Lesotho

May 20, 2015

Visiting St. Felix primary school where four teachers have over 240 students.
This dedicated teacher runs back and forth between the packed first grade classroom
and this big second grade class (not all students made it into the photo).
Girls wear close cropped hair, so these are not all boys.

Little Lesotho is about the size of Belgium or Maryland. Its mountains, valleys, and highlands are home to just over two million people.

Scattered in villages across the highlands, most people are extremely poor. The Kingdom
of Lesotho was formerly a British protectorate before its independence in 1966.


Thatched huts in Lesotho

A Lesotho sangoma (traditional healer) offering potions for romance as well as your body.  
Blankets are standard protection against the cold, snowy winters.
A blanket shielded this Lesotho horseman from the chilly late day breeze. 

Great-grandson of the matriarch we visited in the nearby village.
This matriarch (late 80s) showed us around huts for her extended family.
A Lesotho kraal (we'd say corral) for the valuable livestock.
In the mountains of northern Lesotho lies the handsome new Maliba Lodge.
This was my base for hiking, horse riding, and community visits.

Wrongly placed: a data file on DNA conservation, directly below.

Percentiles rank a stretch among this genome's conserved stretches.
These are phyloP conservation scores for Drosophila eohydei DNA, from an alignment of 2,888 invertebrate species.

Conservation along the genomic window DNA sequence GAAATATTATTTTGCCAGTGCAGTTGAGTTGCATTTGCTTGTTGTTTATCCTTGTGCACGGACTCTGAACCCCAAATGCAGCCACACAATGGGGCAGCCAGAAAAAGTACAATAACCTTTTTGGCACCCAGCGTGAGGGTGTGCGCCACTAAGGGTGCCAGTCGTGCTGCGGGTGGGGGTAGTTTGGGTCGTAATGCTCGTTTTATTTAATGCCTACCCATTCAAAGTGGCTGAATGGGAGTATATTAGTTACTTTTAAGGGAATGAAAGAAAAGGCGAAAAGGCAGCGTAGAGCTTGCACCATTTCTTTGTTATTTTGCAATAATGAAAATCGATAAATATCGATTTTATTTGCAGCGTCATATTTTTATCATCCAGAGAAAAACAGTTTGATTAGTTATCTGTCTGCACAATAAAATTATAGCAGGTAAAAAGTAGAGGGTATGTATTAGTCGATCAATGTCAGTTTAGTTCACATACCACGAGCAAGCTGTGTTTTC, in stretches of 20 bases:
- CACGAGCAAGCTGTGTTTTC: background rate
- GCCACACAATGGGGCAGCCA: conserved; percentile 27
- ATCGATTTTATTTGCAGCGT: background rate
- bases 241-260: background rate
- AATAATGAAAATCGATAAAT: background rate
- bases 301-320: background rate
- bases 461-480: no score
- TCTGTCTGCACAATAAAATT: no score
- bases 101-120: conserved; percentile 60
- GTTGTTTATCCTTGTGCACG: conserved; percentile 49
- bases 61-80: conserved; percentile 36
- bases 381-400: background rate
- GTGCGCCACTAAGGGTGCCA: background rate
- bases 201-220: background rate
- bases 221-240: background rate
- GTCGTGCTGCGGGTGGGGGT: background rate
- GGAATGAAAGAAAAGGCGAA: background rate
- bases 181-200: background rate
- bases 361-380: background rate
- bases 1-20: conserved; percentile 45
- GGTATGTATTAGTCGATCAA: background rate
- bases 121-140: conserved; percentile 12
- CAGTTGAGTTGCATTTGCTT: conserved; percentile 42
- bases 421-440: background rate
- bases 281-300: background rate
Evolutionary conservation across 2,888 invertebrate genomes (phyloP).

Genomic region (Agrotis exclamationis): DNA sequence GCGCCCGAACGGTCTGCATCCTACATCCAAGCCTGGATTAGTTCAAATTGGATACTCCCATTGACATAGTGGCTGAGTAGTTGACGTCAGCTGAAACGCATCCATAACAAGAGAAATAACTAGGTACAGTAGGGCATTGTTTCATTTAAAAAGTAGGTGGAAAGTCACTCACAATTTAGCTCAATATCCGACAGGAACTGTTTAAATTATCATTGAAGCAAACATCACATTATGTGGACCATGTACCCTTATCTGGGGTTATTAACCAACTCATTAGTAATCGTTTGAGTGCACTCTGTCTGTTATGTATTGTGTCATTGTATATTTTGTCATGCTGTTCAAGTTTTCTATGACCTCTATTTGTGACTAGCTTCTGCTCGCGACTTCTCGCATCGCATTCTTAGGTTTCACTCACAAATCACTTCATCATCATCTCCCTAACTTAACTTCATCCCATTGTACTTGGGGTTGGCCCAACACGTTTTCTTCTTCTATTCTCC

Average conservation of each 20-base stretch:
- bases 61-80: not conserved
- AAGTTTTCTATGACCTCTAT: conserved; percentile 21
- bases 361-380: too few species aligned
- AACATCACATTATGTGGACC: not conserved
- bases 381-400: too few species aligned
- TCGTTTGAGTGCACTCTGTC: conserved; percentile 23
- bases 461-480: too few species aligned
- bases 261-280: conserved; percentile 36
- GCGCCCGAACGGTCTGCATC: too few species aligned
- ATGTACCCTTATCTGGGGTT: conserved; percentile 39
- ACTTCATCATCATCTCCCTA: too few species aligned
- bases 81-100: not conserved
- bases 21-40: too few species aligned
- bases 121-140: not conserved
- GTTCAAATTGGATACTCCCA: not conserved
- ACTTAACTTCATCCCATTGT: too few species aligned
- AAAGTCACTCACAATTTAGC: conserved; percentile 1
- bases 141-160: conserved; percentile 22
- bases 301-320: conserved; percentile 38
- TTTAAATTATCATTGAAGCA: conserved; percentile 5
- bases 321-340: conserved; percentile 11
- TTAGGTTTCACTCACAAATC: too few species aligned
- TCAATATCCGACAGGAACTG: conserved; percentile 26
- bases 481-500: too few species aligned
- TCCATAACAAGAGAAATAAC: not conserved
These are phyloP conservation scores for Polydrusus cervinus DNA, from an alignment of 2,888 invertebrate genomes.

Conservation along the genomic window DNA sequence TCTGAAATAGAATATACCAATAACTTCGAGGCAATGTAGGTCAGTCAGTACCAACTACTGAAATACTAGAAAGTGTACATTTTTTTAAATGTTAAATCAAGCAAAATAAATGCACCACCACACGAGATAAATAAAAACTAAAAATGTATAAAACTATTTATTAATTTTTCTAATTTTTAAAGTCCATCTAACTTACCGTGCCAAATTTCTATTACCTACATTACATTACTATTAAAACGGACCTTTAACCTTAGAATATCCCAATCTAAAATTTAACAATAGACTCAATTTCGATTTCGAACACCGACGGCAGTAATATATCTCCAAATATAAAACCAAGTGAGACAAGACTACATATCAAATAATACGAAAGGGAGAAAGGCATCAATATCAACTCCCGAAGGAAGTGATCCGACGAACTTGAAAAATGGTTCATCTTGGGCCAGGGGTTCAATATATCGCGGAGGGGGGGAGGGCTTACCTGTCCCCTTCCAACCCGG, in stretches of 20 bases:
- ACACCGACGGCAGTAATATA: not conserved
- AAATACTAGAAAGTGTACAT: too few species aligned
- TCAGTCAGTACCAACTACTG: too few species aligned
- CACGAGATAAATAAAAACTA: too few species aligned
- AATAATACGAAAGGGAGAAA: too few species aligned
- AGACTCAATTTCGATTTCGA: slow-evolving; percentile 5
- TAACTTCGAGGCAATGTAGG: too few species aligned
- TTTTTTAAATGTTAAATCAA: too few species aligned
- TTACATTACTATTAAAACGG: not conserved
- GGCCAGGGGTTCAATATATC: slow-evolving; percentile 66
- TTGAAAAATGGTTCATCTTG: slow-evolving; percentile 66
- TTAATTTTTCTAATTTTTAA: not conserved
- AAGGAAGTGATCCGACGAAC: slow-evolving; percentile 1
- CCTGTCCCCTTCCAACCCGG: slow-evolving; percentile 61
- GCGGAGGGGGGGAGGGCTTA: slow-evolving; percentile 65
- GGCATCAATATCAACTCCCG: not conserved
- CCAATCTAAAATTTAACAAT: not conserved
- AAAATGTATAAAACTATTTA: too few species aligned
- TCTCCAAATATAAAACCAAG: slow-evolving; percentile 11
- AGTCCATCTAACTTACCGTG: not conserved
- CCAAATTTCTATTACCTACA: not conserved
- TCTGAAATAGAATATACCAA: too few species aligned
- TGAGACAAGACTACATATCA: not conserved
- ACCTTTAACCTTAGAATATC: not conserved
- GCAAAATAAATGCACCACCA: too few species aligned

The lodge also operates an impressive "community trust" aimed at helping local villages (while perhaps also reducing travelers' guilt from staying in this five-star place).  

Hiking in Tsehlanyane National Park.
My photo on horseback was far too goofy to post.
I'd never ridden a horse over such treacherous terrain
but we both survived some rough jumps.
All in all, Lesotho sure exceeded expectations ― interesting opportunities to witness its real rural life combined with good outdoor activities to help work off the fine meals at the lodge.
With Federica, a wonderful Italian-Venezuelan-South African guide whose smart and relaxed company made the good trip even better; pictured here at the beautiful Nambiti Hills Game Lodge just east of Lesotho on the way to Swaziland.  

My two game drives (always somewhat a matter of luck)
at Nambiti Hills were nice but not dramatic.
These reflected zebras were my favorite photo.